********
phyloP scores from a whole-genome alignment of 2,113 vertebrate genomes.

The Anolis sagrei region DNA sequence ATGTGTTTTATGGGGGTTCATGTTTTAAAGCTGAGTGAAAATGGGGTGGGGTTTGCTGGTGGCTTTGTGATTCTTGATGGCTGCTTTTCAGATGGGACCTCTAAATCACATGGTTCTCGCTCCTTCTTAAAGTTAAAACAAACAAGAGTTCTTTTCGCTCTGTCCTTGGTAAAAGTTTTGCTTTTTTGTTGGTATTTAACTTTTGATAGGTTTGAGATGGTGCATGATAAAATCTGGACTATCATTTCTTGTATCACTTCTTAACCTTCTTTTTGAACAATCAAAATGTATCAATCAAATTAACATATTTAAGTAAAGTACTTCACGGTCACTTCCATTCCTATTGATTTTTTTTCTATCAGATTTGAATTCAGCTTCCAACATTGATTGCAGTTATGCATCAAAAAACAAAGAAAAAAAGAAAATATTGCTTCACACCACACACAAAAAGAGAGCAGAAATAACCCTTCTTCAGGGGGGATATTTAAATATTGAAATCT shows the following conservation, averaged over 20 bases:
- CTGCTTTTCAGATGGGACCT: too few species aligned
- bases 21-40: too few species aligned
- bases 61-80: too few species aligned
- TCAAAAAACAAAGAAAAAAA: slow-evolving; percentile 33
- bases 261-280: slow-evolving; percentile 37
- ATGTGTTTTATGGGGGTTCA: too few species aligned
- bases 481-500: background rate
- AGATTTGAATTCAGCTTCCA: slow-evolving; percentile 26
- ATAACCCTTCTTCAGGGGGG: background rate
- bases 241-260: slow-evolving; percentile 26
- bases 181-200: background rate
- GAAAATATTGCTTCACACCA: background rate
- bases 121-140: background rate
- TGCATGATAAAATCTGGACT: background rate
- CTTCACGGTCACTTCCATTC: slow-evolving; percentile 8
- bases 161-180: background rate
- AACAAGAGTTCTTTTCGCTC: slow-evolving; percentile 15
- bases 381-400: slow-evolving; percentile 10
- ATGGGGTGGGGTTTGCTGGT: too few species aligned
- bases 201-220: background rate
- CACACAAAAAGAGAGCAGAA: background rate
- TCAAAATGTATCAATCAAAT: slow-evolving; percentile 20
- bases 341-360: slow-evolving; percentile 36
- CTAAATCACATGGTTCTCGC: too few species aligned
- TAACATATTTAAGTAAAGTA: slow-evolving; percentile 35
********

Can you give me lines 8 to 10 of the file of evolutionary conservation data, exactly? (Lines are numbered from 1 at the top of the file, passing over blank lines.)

- ATGTGTTTTATGGGGGTTCA: too few species aligned
- bases 481-500: background rate
- AGATTTGAATTCAGCTTCCA: slow-evolving; percentile 26